that i did use for that base frame   and will make a really solid connection i went to 
the other end and i repeated the same process and   had everything in place and now is also a good 
time to check your assemblies for some wonkiness   so we all know that two by fours are notorious 
for having some twists and turns to them so i   used my six foot level and if you have any kind 
of long straight edge you could do this to check   to make sure everything is in the same plane 
this back one was actually out a little bit so   i'm going to loosen it up and pull it flush 
but you can use this on both sides to make   sure that everything is in the right plane 
before you move to the next step and start   putting the plywood strips on and next i needed 
some plywood strips ripped at five degree angles   now since the two by four frames are giving all of 
the support and the structure to the lumber rack   we don't need full sheets of plywood on the 
sides these strips of ply will let the large   sheets just slide along the rack and keep the 
other wood from falling as it's laying against it   i've got all my strips here and they have the 
five degree bevel so that when i put it up against   the sides here it's going to match that angle and 
have a flat top so there will be one strip across   the top which will allow me to put some quarter 
inch plywood and make this a full shelf and i'll   be able to do the same thing lower down i clamped 
a scrap of plywood to the rungs to position the   strips on the same plane and it worked really well 
also using quick clamps as a third hand is great   for holding up those long strips while you're 
working on the other end of them i only used   one screw per a-frame and i made sure to check 
behind each strip so i wasn't hitting the screws   that were holding the rungs in and to keep any 
material from sliding off the edge of the cart   i ripped two strips from the last section of the 
plywood i attached these up about one inch off   the base using yet another scrap piece to help 
with alignment and this is why i don't throw   out scraps i'm always grabbing them for stuff 
like this and they just all seem so precious now you could leave the middle wrongs open but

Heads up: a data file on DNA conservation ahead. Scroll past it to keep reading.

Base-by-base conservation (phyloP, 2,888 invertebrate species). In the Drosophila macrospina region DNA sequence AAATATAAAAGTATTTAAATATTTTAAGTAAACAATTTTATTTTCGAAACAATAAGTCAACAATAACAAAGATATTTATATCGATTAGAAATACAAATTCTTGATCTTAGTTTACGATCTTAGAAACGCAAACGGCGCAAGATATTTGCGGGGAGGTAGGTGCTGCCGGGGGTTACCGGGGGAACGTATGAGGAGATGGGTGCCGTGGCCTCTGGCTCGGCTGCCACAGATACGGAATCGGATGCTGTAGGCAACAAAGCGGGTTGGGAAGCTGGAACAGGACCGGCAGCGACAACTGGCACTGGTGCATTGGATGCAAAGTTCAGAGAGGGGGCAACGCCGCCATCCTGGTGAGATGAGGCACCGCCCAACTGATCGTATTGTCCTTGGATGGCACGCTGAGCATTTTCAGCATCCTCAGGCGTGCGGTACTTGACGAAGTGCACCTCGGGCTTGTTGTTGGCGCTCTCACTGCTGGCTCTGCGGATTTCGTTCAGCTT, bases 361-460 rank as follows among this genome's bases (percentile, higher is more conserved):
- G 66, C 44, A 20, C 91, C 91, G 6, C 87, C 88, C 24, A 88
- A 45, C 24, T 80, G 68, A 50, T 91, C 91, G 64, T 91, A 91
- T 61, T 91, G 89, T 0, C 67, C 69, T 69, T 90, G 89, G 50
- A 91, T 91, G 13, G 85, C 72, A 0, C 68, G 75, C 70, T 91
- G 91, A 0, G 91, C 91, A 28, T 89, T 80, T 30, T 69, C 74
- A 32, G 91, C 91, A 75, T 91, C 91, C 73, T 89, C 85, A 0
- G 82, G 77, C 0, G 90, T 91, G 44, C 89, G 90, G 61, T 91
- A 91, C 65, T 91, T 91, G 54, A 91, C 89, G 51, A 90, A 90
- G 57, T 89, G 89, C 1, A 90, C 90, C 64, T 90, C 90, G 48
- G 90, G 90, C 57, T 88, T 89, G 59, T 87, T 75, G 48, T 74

i have a lot of smaller offcuts that i want to   put in here so i'm going to be using a sheet of 
luan and yes this stuff is still pretty cheap to   cover up those openings i used a full-size strip 
for the top of the cart and i'll probably put my   most used items up here like spacers shims and the 
such and i attached the luan with some me nails   now for the interior shelves i cut the sheet 
into three strips for each level then i could   mark where the frame landed and cut out notches 
so that it would go around it and slide into place   now this worked out great for the second and third 
shelf but for that fourth shelf the plywood just   got too wide and i couldn't wedge them in there 
so i just clipped the entire corners enough for   it to pass by the frames and then they could 
slide right in and for one more custom feature   i decided to dedicate a small space to some 
vertical storage i cut some of that leftover   plywood to rough size first and i also cut the 
outer supports then i took the large piece to my   bench and i laid out a line to match the lean back 
of the uprights and then i could fit the opening   at the bottom as well the kreg track saw is 
great for cutting angles on small parts like this   after that first cut i could use that piece to 
mark the second piece that i wanted to cut and   have an exact match easy peasy i drilled pocket 
holes on the bottom and angled sides and then i   attached them to the cart and i put that first 
side flush with the end after both sides were   on there i pre-drilled the supports and i screwed 
them on to the front these will keep any of those   skinny parts from falling forward i cut two 
dividers and i attached them to the upper and   middle support to segment that bay into two parts 
this little stand-up bin right here would be great   for things like dowels or any other little things 
that i want to just have all contain right here   but you could also go all the way down and have 
the vertical storage all the way across but i tend   to have more sheet goods so having full sheets 
on the back and sheets on this side is going   to work for me and also in general if you need a 
smaller footprint you could do a four foot version   as well which would work great and you've probably 
noticed it but we've got new merch mistakes   were made t-shirts linked down below in the 
description if you want to grab one for yourself   and now came the fun part loading this bad boy 
up i grabbed the large sheets of plywood that   were leaning on the lathe stand first now the mdf 
isn't full width but it is still eight feet long   and it does fit nicely on the cart with a 
foot overhang on each end now the wood i was   storing vertically here it got swallowed up by the 
interior shelves of the new cart and i was taking   all the short offcuts from this rickety rack 
and trying to find the best spot for everything   i'm probably going to be rearranging these 
after i use it some to see where things fit best   but i definitely sent some of those smaller 
pieces to the s'mores pile now this sucker holds   a ton of wood and it's going to make way for the 
redesign that i've been looking for in my shop but   apparently chuck has other plans for it oh man 
i've always wanted to ride one of these things   if you have plans to build your own wood cart 
i've got a link down below in the description   where you can pick those up i've also got 
some videos queued up for you right here   for some more shop organization and i want 
to give big thank you to all those folks   that are joining the builders club thank you 
so much i'll catch you guys on the next video

pexels photo 7520734